With regards to whether use of a trademark for the purpose of advertisements on the Google Ads program amounts to “use” per the definition of section 2(2)(b) of the Trademarks Act, 1999, the Court stated that, “there is no doubt … that use of the Plaintiff’s mark by Defendant No.1 as a keyword on the Google Ads Program is use for the purpose of ‘advertising’.”


Thus, the Court found that the Defendant’s use of the mark, even though not visible, for the purpose of advertising in an attempt to divert business from the Plaintiff’s website to its own, amounts to taking “unfair advantage of the Plaintiff’s mark.”

With regard to the Guess Judgment, the Court also stated that the factual background of that case was completely different. The said case dealt with intra-brand competition and partitioning national markets, being restricted contractually. Meanwhile, the Court noted that the present case concerns a competitor using the Plaintiff’s trademark as a keyword through the Google Ads Program.


Furthermore, the Court also noted that the actions of the Defendant amounted to passing off, stating that, “The concept of `deceit’ which forms the fulcrum of an action for passing off is clearly present in cases such as this one.”

Lastly, the Court also took into account the fact that the “use” per se in this case was not “visible use”. However, it noted that the traditional notions cannot apply in this case and such invisible use may also amount to misrepresentation or passing off in some circumstances.


The Court took into account Kerly’s Law of Trade Marks and Trade Names (15th Ed., p.628 & 629) where it was observed that ‘third party bidding on trademarks sponsored by keywords for use by internet search engines can constitute trademark infringement’.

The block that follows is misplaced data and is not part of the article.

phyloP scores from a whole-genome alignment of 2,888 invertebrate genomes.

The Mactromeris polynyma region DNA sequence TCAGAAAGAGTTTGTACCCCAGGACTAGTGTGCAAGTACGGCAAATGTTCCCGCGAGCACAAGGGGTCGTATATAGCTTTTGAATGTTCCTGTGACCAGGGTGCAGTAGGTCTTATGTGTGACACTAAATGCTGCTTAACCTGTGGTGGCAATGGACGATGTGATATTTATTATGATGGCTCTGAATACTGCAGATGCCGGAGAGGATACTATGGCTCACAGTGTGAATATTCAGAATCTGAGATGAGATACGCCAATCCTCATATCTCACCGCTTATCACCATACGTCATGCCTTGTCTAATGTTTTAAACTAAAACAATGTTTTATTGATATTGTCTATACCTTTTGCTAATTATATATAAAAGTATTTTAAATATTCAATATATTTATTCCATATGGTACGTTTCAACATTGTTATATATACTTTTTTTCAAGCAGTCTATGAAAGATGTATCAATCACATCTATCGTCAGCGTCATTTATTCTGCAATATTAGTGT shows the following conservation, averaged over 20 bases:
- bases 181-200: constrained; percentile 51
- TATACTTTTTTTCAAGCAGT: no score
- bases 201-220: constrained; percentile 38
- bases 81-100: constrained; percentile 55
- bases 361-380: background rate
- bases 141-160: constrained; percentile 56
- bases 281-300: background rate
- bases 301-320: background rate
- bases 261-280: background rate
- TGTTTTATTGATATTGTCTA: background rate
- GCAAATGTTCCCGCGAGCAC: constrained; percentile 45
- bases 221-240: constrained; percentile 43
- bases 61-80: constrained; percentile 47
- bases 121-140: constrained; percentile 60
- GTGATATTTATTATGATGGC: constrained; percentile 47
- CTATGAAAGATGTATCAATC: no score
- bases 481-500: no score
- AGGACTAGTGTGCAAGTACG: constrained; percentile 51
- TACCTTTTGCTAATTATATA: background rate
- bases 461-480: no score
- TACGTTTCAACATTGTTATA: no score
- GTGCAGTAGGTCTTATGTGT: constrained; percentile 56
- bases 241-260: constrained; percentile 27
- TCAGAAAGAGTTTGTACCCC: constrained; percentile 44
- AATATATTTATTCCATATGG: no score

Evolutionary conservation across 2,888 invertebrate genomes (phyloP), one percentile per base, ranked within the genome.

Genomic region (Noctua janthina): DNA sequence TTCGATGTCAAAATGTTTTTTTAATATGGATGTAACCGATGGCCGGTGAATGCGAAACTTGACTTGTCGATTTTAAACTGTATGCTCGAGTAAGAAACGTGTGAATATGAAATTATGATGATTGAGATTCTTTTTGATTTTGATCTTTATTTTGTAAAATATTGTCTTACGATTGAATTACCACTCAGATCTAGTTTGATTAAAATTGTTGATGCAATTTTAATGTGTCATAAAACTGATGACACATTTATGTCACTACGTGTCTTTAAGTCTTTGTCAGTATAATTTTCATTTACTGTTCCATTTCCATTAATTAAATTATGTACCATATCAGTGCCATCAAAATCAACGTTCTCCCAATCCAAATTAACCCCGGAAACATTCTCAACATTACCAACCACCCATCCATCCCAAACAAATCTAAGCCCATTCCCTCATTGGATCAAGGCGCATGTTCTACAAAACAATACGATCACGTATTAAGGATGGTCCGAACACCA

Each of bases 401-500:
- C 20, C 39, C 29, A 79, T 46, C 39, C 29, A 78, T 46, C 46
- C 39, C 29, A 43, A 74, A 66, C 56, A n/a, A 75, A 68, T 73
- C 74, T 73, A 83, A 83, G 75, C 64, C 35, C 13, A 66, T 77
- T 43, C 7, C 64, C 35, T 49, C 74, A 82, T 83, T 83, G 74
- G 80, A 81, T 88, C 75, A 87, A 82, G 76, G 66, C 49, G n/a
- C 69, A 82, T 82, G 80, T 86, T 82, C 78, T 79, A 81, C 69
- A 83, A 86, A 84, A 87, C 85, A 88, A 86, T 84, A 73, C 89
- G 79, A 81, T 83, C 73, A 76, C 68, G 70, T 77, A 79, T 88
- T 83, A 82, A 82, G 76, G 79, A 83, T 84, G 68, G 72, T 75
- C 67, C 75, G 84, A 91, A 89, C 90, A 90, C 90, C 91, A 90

Therefore, finding a prima facie case in favor of the Plaintiff, the Court granted an interim injunction restraining the Defendant from using the mark “MakeMyTrip” together/in conjunction, with or without spaces for the purpose of using it as a keyword on the Google Ads Program till the next date of hearing. It is also worth noting that the Court did not in fact restrain the Defendant from using the words “make”, “my”, “trip” separately or non conjunctively on a standalone basis “in a descriptive or generic sense on the Google Ads Program”. It was also clarified that this decision would only apply within the territory of India and not have any global repercussions at this stage.


Conclusion


The Delhi High Court’s decision reflects the Court’s willingness to recognize the more modern definitions of “use” in the technological era. Despite being invisible per se, the Court found that use of a competitor’s trademark as a keyword through the Google Ads Program may amount to trademark infringement and passing off. This is because the elements of misrepresentation with “deceit” may amount to passing off or infringement in such matters. In the present case, it seems that the intention of the Defendant was to divert traffic towards its own website by using the Plaintiff’s trademark. This decision seems to shed light in this area of law which certainly needs some clarity at this point in time and will set a precedent for the future.





For any queries, please contact the author, Ms. Vrinda Sehgal at vrinda@iprattorneys.com.






1. MakeMyTrip India Private Limited v. Booking.com B. V. & Ors. CS (COMM) 268/2022